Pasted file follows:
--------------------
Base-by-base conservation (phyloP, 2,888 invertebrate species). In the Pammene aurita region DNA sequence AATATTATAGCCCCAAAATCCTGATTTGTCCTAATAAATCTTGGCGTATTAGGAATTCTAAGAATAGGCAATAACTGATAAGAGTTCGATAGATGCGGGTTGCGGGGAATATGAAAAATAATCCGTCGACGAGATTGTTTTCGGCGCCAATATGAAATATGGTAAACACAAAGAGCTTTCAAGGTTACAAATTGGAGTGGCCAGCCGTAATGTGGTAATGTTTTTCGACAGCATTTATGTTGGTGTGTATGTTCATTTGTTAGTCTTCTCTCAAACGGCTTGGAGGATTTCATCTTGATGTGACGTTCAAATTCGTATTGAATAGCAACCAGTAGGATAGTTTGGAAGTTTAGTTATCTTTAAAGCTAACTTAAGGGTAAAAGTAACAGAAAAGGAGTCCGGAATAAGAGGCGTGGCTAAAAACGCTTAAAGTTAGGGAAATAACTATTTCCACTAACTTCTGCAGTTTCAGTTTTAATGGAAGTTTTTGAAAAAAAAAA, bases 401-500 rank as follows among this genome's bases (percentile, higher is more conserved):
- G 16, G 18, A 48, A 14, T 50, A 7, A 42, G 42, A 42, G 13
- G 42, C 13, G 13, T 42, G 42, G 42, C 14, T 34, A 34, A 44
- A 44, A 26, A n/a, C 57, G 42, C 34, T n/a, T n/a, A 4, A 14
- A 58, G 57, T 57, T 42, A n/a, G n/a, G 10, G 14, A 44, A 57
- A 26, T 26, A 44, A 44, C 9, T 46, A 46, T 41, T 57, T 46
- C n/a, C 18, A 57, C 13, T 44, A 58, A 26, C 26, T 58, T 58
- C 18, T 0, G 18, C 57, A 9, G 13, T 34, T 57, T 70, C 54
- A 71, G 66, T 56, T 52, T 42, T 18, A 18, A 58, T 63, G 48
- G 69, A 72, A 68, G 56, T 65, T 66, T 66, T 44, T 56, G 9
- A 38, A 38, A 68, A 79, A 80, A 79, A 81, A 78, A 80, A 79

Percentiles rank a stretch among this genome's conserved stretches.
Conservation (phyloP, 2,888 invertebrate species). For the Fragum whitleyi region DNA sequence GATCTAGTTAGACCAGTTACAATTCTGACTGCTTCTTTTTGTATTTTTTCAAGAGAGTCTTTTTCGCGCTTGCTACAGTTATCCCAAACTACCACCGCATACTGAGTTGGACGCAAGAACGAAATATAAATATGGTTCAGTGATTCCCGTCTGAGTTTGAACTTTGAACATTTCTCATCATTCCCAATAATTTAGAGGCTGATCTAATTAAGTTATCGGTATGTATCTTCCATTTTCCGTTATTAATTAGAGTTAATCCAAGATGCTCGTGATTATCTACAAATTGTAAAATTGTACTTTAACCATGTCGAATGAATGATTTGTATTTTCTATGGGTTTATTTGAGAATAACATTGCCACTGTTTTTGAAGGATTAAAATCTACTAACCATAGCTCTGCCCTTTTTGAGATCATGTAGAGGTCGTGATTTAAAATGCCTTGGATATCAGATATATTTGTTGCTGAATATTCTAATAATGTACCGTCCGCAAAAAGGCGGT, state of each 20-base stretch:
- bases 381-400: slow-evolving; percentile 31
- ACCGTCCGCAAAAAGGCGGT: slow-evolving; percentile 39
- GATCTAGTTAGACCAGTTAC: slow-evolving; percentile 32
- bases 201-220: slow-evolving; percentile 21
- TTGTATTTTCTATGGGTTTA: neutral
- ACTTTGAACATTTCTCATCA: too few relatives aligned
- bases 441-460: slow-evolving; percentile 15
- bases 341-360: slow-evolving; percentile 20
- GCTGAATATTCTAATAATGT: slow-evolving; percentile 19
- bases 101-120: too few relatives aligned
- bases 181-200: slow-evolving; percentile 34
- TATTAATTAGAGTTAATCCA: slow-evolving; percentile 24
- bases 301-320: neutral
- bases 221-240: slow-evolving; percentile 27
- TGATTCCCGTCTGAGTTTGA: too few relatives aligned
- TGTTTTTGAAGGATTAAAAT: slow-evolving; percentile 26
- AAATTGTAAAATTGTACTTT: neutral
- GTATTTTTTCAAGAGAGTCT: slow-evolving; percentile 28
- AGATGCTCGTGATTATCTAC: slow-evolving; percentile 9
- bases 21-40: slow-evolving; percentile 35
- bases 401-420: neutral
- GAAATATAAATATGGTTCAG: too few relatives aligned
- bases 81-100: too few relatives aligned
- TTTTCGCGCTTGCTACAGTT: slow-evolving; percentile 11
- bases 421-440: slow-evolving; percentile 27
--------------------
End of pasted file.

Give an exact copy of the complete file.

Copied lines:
Base-by-base conservation (phyloP, 2,888 invertebrate species). In the Pammene aurita region DNA sequence AATATTATAGCCCCAAAATCCTGATTTGTCCTAATAAATCTTGGCGTATTAGGAATTCTAAGAATAGGCAATAACTGATAAGAGTTCGATAGATGCGGGTTGCGGGGAATATGAAAAATAATCCGTCGACGAGATTGTTTTCGGCGCCAATATGAAATATGGTAAACACAAAGAGCTTTCAAGGTTACAAATTGGAGTGGCCAGCCGTAATGTGGTAATGTTTTTCGACAGCATTTATGTTGGTGTGTATGTTCATTTGTTAGTCTTCTCTCAAACGGCTTGGAGGATTTCATCTTGATGTGACGTTCAAATTCGTATTGAATAGCAACCAGTAGGATAGTTTGGAAGTTTAGTTATCTTTAAAGCTAACTTAAGGGTAAAAGTAACAGAAAAGGAGTCCGGAATAAGAGGCGTGGCTAAAAACGCTTAAAGTTAGGGAAATAACTATTTCCACTAACTTCTGCAGTTTCAGTTTTAATGGAAGTTTTTGAAAAAAAAAA, bases 401-500 rank as follows among this genome's bases (percentile, higher is more conserved):
- G 16, G 18, A 48, A 14, T 50, A 7, A 42, G 42, A 42, G 13
- G 42, C 13, G 13, T 42, G 42, G 42, C 14, T 34, A 34, A 44
- A 44, A 26, A n/a, C 57, G 42, C 34, T n/a, T n/a, A 4, A 14
- A 58, G 57, T 57, T 42, A n/a, G n/a, G 10, G 14, A 44, A 57
- A 26, T 26, A 44, A 44, C 9, T 46, A 46, T 41, T 57, T 46
- C n/a, C 18, A 57, C 13, T 44, A 58, A 26, C 26, T 58, T 58
- C 18, T 0, G 18, C 57, A 9, G 13, T 34, T 57, T 70, C 54
- A 71, G 66, T 56, T 52, T 42, T 18, A 18, A 58, T 63, G 48
- G 69, A 72, A 68, G 56, T 65, T 66, T 66, T 44, T 56, G 9
- A 38, A 38, A 68, A 79, A 80, A 79, A 81, A 78, A 80, A 79

Percentiles rank a stretch among this genome's conserved stretches.
Conservation (phyloP, 2,888 invertebrate species). For the Fragum whitleyi region DNA sequence GATCTAGTTAGACCAGTTACAATTCTGACTGCTTCTTTTTGTATTTTTTCAAGAGAGTCTTTTTCGCGCTTGCTACAGTTATCCCAAACTACCACCGCATACTGAGTTGGACGCAAGAACGAAATATAAATATGGTTCAGTGATTCCCGTCTGAGTTTGAACTTTGAACATTTCTCATCATTCCCAATAATTTAGAGGCTGATCTAATTAAGTTATCGGTATGTATCTTCCATTTTCCGTTATTAATTAGAGTTAATCCAAGATGCTCGTGATTATCTACAAATTGTAAAATTGTACTTTAACCATGTCGAATGAATGATTTGTATTTTCTATGGGTTTATTTGAGAATAACATTGCCACTGTTTTTGAAGGATTAAAATCTACTAACCATAGCTCTGCCCTTTTTGAGATCATGTAGAGGTCGTGATTTAAAATGCCTTGGATATCAGATATATTTGTTGCTGAATATTCTAATAATGTACCGTCCGCAAAAAGGCGGT, state of each 20-base stretch:
- bases 381-400: slow-evolving; percentile 31
- ACCGTCCGCAAAAAGGCGGT: slow-evolving; percentile 39
- GATCTAGTTAGACCAGTTAC: slow-evolving; percentile 32
- bases 201-220: slow-evolving; percentile 21
- TTGTATTTTCTATGGGTTTA: neutral
- ACTTTGAACATTTCTCATCA: too few relatives aligned
- bases 441-460: slow-evolving; percentile 15
- bases 341-360: slow-evolving; percentile 20
- GCTGAATATTCTAATAATGT: slow-evolving; percentile 19
- bases 101-120: too few relatives aligned
- bases 181-200: slow-evolving; percentile 34
- TATTAATTAGAGTTAATCCA: slow-evolving; percentile 24
- bases 301-320: neutral
- bases 221-240: slow-evolving; percentile 27
- TGATTCCCGTCTGAGTTTGA: too few relatives aligned
- TGTTTTTGAAGGATTAAAAT: slow-evolving; percentile 26
- AAATTGTAAAATTGTACTTT: neutral
- GTATTTTTTCAAGAGAGTCT: slow-evolving; percentile 28
- AGATGCTCGTGATTATCTAC: slow-evolving; percentile 9
- bases 21-40: slow-evolving; percentile 35
- bases 401-420: neutral
- GAAATATAAATATGGTTCAG: too few relatives aligned
- bases 81-100: too few relatives aligned
- TTTTCGCGCTTGCTACAGTT: slow-evolving; percentile 11
- bases 421-440: slow-evolving; percentile 27